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We’re all trying to find that magic pill: How to effectively communicate about the historic success of U.S. foreign assistance. Here are a number of projects that offer some helpful and sometimes counterintuitive and surprising findings:
The Gates Foundation Narrative Project seeks to transform the way the foreign assistance sector talks about itself, to reverse the decline of public support for our work and create a climate that helps us all be more effective. Acknowledging that facts and evidence faith do not shift perceptions, it finds self-affirming strategies to be more effective than trying to disprove falsely held beliefs. Click here to view their findings.
Just 1 in 20 Americans correctly states that one percent or less of the federal budget is spent on foreign assistance. Most people think the U.S. should spend between five to ten percent. If only that was the case! The Kaiser Family Foundation offers this helpful Kaiser graphic showing just how misunderstood the budget really is.
Surprising top priorities: Some of the higher profile issues are further down the list than we think. More than half say improving access to clean water (57 percent), children’s health and vaccinations (53 percent) and reducing hunger and malnutrition (52 percent). While malaria, polio, chronic illness and reproductive health aren’t as high-ranking as we think. Kaiser Family Foundation offers this breakdown of sector ranking.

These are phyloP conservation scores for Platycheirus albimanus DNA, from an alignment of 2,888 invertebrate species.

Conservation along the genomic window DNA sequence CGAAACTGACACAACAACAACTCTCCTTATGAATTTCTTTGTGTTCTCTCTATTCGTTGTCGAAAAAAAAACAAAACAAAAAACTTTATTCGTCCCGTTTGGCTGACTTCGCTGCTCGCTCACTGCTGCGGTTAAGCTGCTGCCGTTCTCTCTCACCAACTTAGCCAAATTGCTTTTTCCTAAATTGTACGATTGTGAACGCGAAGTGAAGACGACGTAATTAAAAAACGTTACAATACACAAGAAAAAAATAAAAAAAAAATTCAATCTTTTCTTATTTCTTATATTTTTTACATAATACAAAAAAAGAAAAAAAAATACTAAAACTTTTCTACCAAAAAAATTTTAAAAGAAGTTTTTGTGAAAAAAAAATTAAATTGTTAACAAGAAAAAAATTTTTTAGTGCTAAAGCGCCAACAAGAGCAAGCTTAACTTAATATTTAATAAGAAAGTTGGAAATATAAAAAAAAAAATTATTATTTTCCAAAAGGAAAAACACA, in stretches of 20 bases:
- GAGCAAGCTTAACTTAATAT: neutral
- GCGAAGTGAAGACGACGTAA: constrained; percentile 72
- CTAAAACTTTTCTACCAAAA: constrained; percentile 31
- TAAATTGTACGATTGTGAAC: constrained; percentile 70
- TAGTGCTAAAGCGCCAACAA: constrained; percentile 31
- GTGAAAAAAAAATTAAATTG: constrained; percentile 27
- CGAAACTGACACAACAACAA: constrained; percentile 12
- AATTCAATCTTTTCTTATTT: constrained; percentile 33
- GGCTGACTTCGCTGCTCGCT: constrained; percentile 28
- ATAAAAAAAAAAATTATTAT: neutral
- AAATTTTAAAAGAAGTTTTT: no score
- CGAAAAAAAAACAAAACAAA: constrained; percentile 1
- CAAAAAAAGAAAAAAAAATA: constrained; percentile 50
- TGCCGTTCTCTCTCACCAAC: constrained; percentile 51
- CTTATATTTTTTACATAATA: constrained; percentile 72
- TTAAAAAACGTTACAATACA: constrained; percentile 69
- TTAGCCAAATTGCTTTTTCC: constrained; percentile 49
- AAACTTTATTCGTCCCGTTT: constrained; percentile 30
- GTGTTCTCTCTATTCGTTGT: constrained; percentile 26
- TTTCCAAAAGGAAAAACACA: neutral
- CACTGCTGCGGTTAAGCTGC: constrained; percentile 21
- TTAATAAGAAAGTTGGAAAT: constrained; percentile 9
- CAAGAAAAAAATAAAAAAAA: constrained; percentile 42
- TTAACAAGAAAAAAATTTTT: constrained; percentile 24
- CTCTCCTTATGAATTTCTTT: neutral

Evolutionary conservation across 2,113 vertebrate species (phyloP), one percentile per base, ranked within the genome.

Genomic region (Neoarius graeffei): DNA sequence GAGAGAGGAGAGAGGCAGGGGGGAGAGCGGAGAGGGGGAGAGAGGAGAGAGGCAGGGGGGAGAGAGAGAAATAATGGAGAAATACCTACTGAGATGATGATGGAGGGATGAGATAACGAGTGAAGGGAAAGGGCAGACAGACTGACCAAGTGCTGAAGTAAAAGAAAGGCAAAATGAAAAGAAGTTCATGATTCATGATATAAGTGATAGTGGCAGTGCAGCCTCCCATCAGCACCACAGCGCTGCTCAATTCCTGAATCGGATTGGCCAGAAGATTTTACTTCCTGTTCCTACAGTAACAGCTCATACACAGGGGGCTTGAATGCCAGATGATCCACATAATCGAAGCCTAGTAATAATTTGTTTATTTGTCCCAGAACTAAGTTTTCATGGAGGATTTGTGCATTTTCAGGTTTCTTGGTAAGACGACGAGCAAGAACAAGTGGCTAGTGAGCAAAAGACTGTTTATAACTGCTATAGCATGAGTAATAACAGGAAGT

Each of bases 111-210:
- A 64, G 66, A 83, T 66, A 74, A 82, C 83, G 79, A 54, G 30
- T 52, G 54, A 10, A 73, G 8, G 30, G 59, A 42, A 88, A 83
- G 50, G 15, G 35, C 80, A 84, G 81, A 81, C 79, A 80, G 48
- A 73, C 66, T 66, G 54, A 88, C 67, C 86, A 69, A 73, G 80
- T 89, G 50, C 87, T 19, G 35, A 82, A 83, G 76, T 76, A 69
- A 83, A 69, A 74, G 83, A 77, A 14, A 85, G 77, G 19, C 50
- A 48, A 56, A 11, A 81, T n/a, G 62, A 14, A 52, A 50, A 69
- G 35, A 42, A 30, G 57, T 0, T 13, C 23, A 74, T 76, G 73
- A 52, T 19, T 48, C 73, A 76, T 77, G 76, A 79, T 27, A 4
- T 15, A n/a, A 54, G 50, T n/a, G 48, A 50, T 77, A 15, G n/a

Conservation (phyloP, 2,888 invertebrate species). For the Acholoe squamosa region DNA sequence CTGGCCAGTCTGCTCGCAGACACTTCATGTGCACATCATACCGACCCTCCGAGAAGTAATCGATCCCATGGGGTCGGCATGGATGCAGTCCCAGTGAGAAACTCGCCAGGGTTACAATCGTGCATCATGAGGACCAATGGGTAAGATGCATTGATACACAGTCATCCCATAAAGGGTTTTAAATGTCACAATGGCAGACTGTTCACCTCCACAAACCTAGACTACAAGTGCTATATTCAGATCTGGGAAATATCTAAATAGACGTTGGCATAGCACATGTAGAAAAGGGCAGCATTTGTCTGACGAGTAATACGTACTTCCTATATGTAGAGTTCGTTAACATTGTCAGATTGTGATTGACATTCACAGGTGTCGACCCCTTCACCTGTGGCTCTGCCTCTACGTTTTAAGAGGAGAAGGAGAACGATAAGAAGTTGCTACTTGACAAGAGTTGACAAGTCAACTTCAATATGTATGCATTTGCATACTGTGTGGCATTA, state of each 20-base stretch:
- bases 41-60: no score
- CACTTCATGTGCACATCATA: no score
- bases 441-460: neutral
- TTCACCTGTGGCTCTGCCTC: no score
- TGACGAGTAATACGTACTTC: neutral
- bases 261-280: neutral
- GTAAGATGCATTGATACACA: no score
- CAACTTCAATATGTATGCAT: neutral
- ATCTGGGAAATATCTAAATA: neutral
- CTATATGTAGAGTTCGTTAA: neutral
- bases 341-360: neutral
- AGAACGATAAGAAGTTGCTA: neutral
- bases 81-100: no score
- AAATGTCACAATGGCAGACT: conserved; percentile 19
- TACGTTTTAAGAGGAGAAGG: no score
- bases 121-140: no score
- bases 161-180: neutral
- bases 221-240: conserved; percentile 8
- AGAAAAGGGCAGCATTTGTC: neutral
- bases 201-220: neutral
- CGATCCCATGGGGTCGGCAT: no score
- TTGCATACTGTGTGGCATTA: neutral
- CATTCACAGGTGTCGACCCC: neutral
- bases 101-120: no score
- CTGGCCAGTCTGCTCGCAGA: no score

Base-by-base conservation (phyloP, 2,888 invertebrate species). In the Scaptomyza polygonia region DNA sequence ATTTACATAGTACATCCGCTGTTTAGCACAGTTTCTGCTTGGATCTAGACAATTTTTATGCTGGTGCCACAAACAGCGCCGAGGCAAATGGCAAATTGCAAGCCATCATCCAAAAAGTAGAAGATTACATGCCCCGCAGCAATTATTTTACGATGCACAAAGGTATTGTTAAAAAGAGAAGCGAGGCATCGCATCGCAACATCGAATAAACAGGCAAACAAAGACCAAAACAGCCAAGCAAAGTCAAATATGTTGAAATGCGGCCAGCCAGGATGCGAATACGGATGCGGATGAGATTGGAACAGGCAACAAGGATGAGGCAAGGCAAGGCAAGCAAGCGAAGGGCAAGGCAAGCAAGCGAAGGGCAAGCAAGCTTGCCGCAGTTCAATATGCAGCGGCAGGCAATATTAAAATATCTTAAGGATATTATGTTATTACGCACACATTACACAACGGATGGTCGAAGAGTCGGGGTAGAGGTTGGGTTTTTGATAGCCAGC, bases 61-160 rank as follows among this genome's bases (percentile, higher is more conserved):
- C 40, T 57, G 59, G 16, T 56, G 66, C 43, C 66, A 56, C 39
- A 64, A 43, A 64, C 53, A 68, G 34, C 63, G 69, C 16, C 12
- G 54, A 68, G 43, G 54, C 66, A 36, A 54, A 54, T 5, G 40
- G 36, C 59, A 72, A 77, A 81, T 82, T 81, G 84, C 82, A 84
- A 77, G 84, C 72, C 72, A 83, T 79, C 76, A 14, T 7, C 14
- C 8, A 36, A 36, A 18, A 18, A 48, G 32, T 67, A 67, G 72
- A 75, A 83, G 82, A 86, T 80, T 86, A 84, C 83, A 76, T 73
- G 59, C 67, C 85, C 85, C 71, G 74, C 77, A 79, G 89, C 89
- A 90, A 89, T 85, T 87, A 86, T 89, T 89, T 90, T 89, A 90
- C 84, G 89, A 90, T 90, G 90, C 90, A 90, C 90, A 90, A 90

American Public Support for Foreign Assistance in the Age of Trump also offers some surprising revelations. This report by the Brookings Institute, shows public pushback is not on humanitarian forms of aid but rather foreign aid spending that is seen as linked to U.S. aspirations of global control. Which means the Trump administration’s effort to ramp down humanitarian forms of aid while preserving aid that serves U.S. strategic interests is an inversion of the public’s priorities.
This helpful deck by a USAID consultant looks at how best to reach key Republican and Democratic constituencies to inform short term communications and long term strategies.